Your College Financial Aid Resource Guide!

Going to college is an investment in a bright future. The college years are a chance to meet new people, experience different cultures, build self-confidence, and explore new interests. By earning a degree, learners develop a deeper base of knowledge about the world and get a chance to refine career and life goals. Research also shows that college graduates earn much more than those who only complete high school and are less likely to be unemployed. Although a college education is the means of making money, it can also be expensive. According to the College Board, college costs are on the rise. The College Board Trends in College Pricing 2011 report shows that the cost of tuition can be over $8,000 at a public four-year university. Out of state tuition prices can average over $20,000. Costs go up even higher for private schools with tuition costing a student more than $28,000.

Of course, these prices do not even reflect the full cost of earning a college degree. Students staying on campus also have to pay for room and board. Books, lab fees, and parking permits are other college costs that may also apply. These costs, however, should not deter anyone interested from going to college. There are lots of resources in place to ensure that anyone who is genuinely interested in going to college can afford it.

Ways of paying for college include aid in the form of grants, work-study, and loans provided by the federal government. The federal government provides more aid to students than any other sources, offering billions each year to reduce financial obligations. These funds can be used for tuition and to help cover other expenses like transportation costs. The particular eligibility requirements and amount of aid offered differ for each program. The Federal Pell Grant, for instance, is only given to students who have not yet earned a bachelor or higher level degree. These grants do not have to be repaid. A Federal Perkins Loan, however, has to be repaid and is available to both undergraduate and graduate students.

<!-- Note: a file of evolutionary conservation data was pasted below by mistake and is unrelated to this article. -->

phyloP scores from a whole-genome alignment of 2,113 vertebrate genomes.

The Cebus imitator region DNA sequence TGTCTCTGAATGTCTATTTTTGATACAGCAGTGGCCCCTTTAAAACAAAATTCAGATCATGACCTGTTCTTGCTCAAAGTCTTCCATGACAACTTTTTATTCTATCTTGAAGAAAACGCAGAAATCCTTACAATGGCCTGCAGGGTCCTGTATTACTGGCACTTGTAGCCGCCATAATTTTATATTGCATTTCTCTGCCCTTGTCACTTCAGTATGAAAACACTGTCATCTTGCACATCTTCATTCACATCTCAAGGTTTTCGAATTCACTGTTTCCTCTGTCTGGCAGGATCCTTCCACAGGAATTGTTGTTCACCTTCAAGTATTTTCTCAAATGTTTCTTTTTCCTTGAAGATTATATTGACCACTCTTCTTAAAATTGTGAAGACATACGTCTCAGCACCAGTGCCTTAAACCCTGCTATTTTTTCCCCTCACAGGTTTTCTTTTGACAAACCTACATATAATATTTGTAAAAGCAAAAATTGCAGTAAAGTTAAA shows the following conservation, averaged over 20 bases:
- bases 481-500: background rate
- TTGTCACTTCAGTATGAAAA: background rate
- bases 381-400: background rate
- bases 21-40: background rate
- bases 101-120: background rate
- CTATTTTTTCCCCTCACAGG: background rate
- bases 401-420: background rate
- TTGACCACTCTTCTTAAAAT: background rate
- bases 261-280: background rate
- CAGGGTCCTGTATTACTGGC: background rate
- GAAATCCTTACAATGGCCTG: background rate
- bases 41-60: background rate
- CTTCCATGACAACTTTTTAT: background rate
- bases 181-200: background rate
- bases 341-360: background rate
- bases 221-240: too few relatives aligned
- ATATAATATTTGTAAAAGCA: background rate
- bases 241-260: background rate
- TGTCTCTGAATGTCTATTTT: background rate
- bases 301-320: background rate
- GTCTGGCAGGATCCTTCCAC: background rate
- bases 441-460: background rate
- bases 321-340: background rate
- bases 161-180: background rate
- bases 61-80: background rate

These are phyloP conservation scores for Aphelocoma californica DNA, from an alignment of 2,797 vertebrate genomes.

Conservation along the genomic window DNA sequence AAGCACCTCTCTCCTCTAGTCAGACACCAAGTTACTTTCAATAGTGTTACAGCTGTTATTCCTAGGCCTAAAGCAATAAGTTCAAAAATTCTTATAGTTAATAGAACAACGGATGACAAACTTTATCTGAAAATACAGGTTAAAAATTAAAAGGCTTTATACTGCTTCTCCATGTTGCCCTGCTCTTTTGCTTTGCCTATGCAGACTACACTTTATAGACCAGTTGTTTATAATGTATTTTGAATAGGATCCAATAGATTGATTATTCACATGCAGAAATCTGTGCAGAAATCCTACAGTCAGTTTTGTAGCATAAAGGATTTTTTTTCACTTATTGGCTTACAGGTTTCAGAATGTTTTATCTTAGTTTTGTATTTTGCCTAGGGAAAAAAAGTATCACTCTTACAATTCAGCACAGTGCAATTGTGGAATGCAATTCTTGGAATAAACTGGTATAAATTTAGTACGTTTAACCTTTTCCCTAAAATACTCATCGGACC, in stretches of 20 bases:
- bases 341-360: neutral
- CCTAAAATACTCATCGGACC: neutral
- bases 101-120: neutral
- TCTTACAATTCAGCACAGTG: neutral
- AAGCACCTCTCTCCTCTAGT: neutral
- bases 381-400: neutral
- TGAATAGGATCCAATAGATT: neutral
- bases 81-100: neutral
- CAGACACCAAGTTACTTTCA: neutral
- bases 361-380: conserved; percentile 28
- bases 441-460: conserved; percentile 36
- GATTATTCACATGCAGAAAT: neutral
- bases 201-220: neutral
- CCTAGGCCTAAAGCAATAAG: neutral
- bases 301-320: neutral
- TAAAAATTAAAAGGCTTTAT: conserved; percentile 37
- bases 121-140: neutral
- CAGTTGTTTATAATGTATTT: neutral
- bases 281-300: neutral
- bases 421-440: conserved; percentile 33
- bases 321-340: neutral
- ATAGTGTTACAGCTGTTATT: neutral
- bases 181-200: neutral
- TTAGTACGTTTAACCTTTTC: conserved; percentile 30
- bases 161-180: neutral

In addition to federal funds, you can find college funds through scholarships, grants, and loans offered from corporations, nonprofits, and directly from the college enrolled in. Of all financial aid options, scholarships have the widest range. There are lots of national and local scholarships that can be found along with scholarships based on major, age, ethnicity, sexuality, and other criteria. Tools like budgeting worksheets and college cost planners are also useful in helping you determine how much college will cost and how much financial aid will be necessary. By preplanning and remaining tenacious, affording college costs is possible. The following resources can simplify the financial aid search.



Student Loans

College Planning Tools